The function of the case system is to mark the relation between dependent nouns and their heads. Traditionally, the term case has referred to declension. Case typically serves to mark the relationship of the noun to the verb at the sentence level, or to an adposition or other noun at the phrase level. The number of nominal cases in a language is measured in terms of productive paradigms of prototypical nouns.
NoNCase: The language does not have a case system.
2NCases: The case system has two cases.
XNCases: The case system has x number of cases.
 Cases are identified primarily based on their form. If a language uses the same form to express two or more distinct case functions, that form is considered a single, multifunctional case. As long as they do not mark a regular semantic distinction, allomorphic and facultative variants do not count as cases. Forms that express non-syntactic functions, such as topicalization and the vocative, do not constitute cases. Genitive forms may constitute a case if they do not display the formal behavior of adjectives (such as showing number and gender agreement with the possessed). In the event that a noun is marked by multiple cases, each case is counted individually. Cases that carry a derivational function are considered to be derivational morphemes.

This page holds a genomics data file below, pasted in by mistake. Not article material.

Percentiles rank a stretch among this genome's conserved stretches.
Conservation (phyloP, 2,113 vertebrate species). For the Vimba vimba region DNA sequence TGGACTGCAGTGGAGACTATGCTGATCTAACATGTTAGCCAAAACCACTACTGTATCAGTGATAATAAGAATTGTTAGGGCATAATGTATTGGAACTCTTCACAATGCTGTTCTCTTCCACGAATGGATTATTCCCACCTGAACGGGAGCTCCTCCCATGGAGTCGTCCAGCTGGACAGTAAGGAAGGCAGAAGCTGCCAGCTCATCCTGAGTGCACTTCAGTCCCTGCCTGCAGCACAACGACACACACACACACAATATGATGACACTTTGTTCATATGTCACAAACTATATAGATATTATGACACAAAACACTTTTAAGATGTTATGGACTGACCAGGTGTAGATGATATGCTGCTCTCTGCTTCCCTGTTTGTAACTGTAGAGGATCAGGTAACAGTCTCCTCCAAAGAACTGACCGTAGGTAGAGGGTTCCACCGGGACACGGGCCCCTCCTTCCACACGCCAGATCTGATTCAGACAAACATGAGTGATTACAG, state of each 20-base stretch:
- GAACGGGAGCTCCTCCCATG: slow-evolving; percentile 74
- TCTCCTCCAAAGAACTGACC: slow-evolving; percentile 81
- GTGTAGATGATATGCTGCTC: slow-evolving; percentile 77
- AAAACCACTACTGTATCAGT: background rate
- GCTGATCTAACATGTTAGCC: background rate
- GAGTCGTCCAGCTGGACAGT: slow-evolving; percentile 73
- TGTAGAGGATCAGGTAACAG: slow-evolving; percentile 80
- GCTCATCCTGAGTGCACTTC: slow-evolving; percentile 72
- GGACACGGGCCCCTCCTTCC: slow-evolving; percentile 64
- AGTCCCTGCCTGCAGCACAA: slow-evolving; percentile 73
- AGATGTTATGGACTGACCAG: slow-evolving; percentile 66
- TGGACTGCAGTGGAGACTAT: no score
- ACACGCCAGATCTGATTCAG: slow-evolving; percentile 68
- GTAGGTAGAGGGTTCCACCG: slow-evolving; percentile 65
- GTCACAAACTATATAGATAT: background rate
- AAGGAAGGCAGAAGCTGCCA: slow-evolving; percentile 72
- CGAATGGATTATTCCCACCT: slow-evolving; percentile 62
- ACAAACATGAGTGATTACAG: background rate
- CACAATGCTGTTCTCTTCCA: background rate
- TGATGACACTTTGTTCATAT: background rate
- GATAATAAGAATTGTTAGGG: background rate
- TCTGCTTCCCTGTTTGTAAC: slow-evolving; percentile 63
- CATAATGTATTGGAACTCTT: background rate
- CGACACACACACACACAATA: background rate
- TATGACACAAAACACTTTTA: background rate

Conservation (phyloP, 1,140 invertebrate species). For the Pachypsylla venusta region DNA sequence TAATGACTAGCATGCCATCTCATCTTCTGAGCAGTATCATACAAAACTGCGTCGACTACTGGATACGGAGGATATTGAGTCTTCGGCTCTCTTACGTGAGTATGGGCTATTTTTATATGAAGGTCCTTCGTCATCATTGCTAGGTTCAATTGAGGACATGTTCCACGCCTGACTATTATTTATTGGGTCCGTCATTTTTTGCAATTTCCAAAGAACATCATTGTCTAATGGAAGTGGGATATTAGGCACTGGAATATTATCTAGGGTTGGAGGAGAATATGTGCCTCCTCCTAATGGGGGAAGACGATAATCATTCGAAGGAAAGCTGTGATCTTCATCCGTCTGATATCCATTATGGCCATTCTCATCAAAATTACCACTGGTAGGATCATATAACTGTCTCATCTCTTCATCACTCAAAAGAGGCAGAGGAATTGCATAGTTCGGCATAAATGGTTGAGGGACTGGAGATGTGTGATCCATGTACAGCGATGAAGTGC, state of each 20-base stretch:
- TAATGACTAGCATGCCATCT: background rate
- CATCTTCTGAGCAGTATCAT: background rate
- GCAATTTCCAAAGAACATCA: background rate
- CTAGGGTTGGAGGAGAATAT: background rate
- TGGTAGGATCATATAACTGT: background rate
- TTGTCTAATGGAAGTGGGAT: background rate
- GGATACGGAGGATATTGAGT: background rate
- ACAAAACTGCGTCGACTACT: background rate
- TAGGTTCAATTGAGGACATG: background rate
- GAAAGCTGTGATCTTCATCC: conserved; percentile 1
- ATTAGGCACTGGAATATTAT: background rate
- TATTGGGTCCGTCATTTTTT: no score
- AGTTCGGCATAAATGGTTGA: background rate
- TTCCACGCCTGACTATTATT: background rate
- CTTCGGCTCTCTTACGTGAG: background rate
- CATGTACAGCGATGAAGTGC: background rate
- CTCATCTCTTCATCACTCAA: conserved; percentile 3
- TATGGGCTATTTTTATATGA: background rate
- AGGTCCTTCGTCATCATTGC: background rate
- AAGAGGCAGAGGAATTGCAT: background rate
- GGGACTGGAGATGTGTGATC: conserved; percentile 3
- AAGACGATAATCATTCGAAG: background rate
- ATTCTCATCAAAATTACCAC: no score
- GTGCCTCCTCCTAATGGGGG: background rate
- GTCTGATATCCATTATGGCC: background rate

The minimum number of possible cases is two. If a case distinction exists, the unmarked member of the paradigm is also considered a case.